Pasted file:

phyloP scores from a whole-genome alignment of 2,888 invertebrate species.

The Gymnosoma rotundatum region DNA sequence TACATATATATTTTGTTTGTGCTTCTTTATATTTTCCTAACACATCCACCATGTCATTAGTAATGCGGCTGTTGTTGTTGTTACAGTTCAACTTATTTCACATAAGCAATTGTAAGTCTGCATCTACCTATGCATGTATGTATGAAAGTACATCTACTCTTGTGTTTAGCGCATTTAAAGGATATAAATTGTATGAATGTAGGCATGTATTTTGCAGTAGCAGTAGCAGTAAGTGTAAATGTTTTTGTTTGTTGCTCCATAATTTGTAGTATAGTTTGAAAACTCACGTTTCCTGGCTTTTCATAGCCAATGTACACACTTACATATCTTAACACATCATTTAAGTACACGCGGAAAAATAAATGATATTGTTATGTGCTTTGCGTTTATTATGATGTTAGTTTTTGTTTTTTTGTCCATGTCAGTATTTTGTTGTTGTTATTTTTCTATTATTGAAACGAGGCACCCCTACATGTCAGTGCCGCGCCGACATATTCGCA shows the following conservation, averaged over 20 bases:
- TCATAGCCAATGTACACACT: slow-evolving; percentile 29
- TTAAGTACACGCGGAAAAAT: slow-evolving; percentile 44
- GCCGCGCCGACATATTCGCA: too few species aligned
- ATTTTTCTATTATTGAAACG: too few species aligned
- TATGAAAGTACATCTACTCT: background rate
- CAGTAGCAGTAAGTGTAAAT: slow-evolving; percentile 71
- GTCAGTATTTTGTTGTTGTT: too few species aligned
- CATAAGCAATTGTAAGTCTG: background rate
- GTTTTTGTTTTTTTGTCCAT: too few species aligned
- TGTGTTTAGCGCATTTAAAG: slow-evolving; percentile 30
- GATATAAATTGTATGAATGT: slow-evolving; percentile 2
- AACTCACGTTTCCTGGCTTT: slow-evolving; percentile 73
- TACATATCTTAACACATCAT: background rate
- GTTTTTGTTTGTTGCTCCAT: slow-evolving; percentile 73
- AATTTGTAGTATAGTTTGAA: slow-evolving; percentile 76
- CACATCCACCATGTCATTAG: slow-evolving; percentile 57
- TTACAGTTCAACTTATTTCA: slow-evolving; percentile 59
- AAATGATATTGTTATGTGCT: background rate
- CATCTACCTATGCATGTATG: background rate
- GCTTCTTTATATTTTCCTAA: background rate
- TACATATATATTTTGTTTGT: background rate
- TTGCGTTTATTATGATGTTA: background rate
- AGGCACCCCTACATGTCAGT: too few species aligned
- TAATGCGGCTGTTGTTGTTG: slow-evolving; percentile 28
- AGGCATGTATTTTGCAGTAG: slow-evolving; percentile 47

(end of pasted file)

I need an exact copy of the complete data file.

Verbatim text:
phyloP scores from a whole-genome alignment of 2,888 invertebrate species.

The Gymnosoma rotundatum region DNA sequence TACATATATATTTTGTTTGTGCTTCTTTATATTTTCCTAACACATCCACCATGTCATTAGTAATGCGGCTGTTGTTGTTGTTACAGTTCAACTTATTTCACATAAGCAATTGTAAGTCTGCATCTACCTATGCATGTATGTATGAAAGTACATCTACTCTTGTGTTTAGCGCATTTAAAGGATATAAATTGTATGAATGTAGGCATGTATTTTGCAGTAGCAGTAGCAGTAAGTGTAAATGTTTTTGTTTGTTGCTCCATAATTTGTAGTATAGTTTGAAAACTCACGTTTCCTGGCTTTTCATAGCCAATGTACACACTTACATATCTTAACACATCATTTAAGTACACGCGGAAAAATAAATGATATTGTTATGTGCTTTGCGTTTATTATGATGTTAGTTTTTGTTTTTTTGTCCATGTCAGTATTTTGTTGTTGTTATTTTTCTATTATTGAAACGAGGCACCCCTACATGTCAGTGCCGCGCCGACATATTCGCA shows the following conservation, averaged over 20 bases:
- TCATAGCCAATGTACACACT: slow-evolving; percentile 29
- TTAAGTACACGCGGAAAAAT: slow-evolving; percentile 44
- GCCGCGCCGACATATTCGCA: too few species aligned
- ATTTTTCTATTATTGAAACG: too few species aligned
- TATGAAAGTACATCTACTCT: background rate
- CAGTAGCAGTAAGTGTAAAT: slow-evolving; percentile 71
- GTCAGTATTTTGTTGTTGTT: too few species aligned
- CATAAGCAATTGTAAGTCTG: background rate
- GTTTTTGTTTTTTTGTCCAT: too few species aligned
- TGTGTTTAGCGCATTTAAAG: slow-evolving; percentile 30
- GATATAAATTGTATGAATGT: slow-evolving; percentile 2
- AACTCACGTTTCCTGGCTTT: slow-evolving; percentile 73
- TACATATCTTAACACATCAT: background rate
- GTTTTTGTTTGTTGCTCCAT: slow-evolving; percentile 73
- AATTTGTAGTATAGTTTGAA: slow-evolving; percentile 76
- CACATCCACCATGTCATTAG: slow-evolving; percentile 57
- TTACAGTTCAACTTATTTCA: slow-evolving; percentile 59
- AAATGATATTGTTATGTGCT: background rate
- CATCTACCTATGCATGTATG: background rate
- GCTTCTTTATATTTTCCTAA: background rate
- TACATATATATTTTGTTTGT: background rate
- TTGCGTTTATTATGATGTTA: background rate
- AGGCACCCCTACATGTCAGT: too few species aligned
- TAATGCGGCTGTTGTTGTTG: slow-evolving; percentile 28
- AGGCATGTATTTTGCAGTAG: slow-evolving; percentile 47